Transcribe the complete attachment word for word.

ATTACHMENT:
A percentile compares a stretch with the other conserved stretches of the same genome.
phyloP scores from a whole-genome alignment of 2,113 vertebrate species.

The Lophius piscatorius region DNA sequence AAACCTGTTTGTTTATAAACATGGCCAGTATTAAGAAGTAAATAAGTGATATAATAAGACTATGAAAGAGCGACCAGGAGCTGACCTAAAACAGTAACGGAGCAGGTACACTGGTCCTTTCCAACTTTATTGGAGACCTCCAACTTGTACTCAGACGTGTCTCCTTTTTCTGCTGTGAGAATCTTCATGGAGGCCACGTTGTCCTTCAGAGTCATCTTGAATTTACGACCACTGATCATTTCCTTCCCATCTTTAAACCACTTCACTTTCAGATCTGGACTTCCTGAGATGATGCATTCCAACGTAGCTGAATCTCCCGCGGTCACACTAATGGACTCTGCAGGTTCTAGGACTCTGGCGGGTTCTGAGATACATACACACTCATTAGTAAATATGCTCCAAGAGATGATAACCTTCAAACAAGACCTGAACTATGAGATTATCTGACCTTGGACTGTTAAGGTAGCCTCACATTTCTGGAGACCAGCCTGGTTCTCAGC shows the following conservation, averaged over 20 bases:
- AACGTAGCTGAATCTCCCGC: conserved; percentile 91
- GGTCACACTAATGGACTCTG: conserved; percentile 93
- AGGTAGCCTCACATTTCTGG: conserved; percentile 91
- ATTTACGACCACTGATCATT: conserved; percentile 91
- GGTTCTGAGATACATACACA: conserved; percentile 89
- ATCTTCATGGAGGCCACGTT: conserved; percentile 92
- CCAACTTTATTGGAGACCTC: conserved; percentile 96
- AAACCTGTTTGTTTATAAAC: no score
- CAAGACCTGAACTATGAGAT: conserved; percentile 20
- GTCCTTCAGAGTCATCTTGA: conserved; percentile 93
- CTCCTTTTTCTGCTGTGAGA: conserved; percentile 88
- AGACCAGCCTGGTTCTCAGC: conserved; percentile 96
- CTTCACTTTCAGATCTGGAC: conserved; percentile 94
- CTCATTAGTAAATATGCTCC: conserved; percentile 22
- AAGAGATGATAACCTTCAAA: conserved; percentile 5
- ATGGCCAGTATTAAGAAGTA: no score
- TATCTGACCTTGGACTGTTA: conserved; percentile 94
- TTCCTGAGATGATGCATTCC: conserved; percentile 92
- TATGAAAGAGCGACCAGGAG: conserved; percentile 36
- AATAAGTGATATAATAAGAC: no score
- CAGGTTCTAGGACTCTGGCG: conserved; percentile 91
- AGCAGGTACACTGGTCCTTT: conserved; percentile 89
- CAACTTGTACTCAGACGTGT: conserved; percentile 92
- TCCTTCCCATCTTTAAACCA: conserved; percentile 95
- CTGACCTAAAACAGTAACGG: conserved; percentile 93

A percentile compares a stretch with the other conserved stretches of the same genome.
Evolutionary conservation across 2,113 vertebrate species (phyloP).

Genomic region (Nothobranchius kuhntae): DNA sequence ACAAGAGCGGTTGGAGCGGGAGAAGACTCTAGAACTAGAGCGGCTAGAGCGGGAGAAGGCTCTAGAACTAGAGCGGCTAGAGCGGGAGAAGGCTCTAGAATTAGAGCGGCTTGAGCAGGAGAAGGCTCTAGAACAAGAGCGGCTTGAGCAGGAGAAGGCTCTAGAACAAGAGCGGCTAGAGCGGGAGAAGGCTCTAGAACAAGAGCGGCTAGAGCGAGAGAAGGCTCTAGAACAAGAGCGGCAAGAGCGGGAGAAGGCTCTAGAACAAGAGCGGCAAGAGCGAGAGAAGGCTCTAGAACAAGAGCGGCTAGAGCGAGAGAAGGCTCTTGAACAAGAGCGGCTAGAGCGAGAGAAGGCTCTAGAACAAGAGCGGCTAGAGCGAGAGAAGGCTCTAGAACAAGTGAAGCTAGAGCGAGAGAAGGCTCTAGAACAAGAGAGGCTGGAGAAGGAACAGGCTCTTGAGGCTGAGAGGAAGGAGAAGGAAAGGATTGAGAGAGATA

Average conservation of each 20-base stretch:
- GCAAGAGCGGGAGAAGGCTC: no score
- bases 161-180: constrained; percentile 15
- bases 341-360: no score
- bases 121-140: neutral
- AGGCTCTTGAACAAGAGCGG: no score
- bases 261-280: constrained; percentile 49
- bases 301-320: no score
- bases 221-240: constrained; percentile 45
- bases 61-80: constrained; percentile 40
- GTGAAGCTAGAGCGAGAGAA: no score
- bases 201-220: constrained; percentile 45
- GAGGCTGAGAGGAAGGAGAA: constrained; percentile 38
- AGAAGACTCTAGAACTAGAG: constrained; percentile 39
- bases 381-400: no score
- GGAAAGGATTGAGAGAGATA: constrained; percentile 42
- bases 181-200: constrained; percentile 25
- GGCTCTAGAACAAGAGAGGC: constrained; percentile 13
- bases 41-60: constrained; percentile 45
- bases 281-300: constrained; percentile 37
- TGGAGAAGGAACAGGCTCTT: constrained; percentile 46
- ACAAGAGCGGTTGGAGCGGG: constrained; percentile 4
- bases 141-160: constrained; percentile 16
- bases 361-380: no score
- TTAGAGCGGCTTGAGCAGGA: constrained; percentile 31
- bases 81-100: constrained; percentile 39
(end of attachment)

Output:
A percentile compares a stretch with the other conserved stretches of the same genome.
phyloP scores from a whole-genome alignment of 2,113 vertebrate species.

The Lophius piscatorius region DNA sequence AAACCTGTTTGTTTATAAACATGGCCAGTATTAAGAAGTAAATAAGTGATATAATAAGACTATGAAAGAGCGACCAGGAGCTGACCTAAAACAGTAACGGAGCAGGTACACTGGTCCTTTCCAACTTTATTGGAGACCTCCAACTTGTACTCAGACGTGTCTCCTTTTTCTGCTGTGAGAATCTTCATGGAGGCCACGTTGTCCTTCAGAGTCATCTTGAATTTACGACCACTGATCATTTCCTTCCCATCTTTAAACCACTTCACTTTCAGATCTGGACTTCCTGAGATGATGCATTCCAACGTAGCTGAATCTCCCGCGGTCACACTAATGGACTCTGCAGGTTCTAGGACTCTGGCGGGTTCTGAGATACATACACACTCATTAGTAAATATGCTCCAAGAGATGATAACCTTCAAACAAGACCTGAACTATGAGATTATCTGACCTTGGACTGTTAAGGTAGCCTCACATTTCTGGAGACCAGCCTGGTTCTCAGC shows the following conservation, averaged over 20 bases:
- AACGTAGCTGAATCTCCCGC: conserved; percentile 91
- GGTCACACTAATGGACTCTG: conserved; percentile 93
- AGGTAGCCTCACATTTCTGG: conserved; percentile 91
- ATTTACGACCACTGATCATT: conserved; percentile 91
- GGTTCTGAGATACATACACA: conserved; percentile 89
- ATCTTCATGGAGGCCACGTT: conserved; percentile 92
- CCAACTTTATTGGAGACCTC: conserved; percentile 96
- AAACCTGTTTGTTTATAAAC: no score
- CAAGACCTGAACTATGAGAT: conserved; percentile 20
- GTCCTTCAGAGTCATCTTGA: conserved; percentile 93
- CTCCTTTTTCTGCTGTGAGA: conserved; percentile 88
- AGACCAGCCTGGTTCTCAGC: conserved; percentile 96
- CTTCACTTTCAGATCTGGAC: conserved; percentile 94
- CTCATTAGTAAATATGCTCC: conserved; percentile 22
- AAGAGATGATAACCTTCAAA: conserved; percentile 5
- ATGGCCAGTATTAAGAAGTA: no score
- TATCTGACCTTGGACTGTTA: conserved; percentile 94
- TTCCTGAGATGATGCATTCC: conserved; percentile 92
- TATGAAAGAGCGACCAGGAG: conserved; percentile 36
- AATAAGTGATATAATAAGAC: no score
- CAGGTTCTAGGACTCTGGCG: conserved; percentile 91
- AGCAGGTACACTGGTCCTTT: conserved; percentile 89
- CAACTTGTACTCAGACGTGT: conserved; percentile 92
- TCCTTCCCATCTTTAAACCA: conserved; percentile 95
- CTGACCTAAAACAGTAACGG: conserved; percentile 93

A percentile compares a stretch with the other conserved stretches of the same genome.
Evolutionary conservation across 2,113 vertebrate species (phyloP).

Genomic region (Nothobranchius kuhntae): DNA sequence ACAAGAGCGGTTGGAGCGGGAGAAGACTCTAGAACTAGAGCGGCTAGAGCGGGAGAAGGCTCTAGAACTAGAGCGGCTAGAGCGGGAGAAGGCTCTAGAATTAGAGCGGCTTGAGCAGGAGAAGGCTCTAGAACAAGAGCGGCTTGAGCAGGAGAAGGCTCTAGAACAAGAGCGGCTAGAGCGGGAGAAGGCTCTAGAACAAGAGCGGCTAGAGCGAGAGAAGGCTCTAGAACAAGAGCGGCAAGAGCGGGAGAAGGCTCTAGAACAAGAGCGGCAAGAGCGAGAGAAGGCTCTAGAACAAGAGCGGCTAGAGCGAGAGAAGGCTCTTGAACAAGAGCGGCTAGAGCGAGAGAAGGCTCTAGAACAAGAGCGGCTAGAGCGAGAGAAGGCTCTAGAACAAGTGAAGCTAGAGCGAGAGAAGGCTCTAGAACAAGAGAGGCTGGAGAAGGAACAGGCTCTTGAGGCTGAGAGGAAGGAGAAGGAAAGGATTGAGAGAGATA

Average conservation of each 20-base stretch:
- GCAAGAGCGGGAGAAGGCTC: no score
- bases 161-180: constrained; percentile 15
- bases 341-360: no score
- bases 121-140: neutral
- AGGCTCTTGAACAAGAGCGG: no score
- bases 261-280: constrained; percentile 49
- bases 301-320: no score
- bases 221-240: constrained; percentile 45
- bases 61-80: constrained; percentile 40
- GTGAAGCTAGAGCGAGAGAA: no score
- bases 201-220: constrained; percentile 45
- GAGGCTGAGAGGAAGGAGAA: constrained; percentile 38
- AGAAGACTCTAGAACTAGAG: constrained; percentile 39
- bases 381-400: no score
- GGAAAGGATTGAGAGAGATA: constrained; percentile 42
- bases 181-200: constrained; percentile 25
- GGCTCTAGAACAAGAGAGGC: constrained; percentile 13
- bases 41-60: constrained; percentile 45
- bases 281-300: constrained; percentile 37
- TGGAGAAGGAACAGGCTCTT: constrained; percentile 46
- ACAAGAGCGGTTGGAGCGGG: constrained; percentile 4
- bases 141-160: constrained; percentile 16
- bases 361-380: no score
- TTAGAGCGGCTTGAGCAGGA: constrained; percentile 31
- bases 81-100: constrained; percentile 39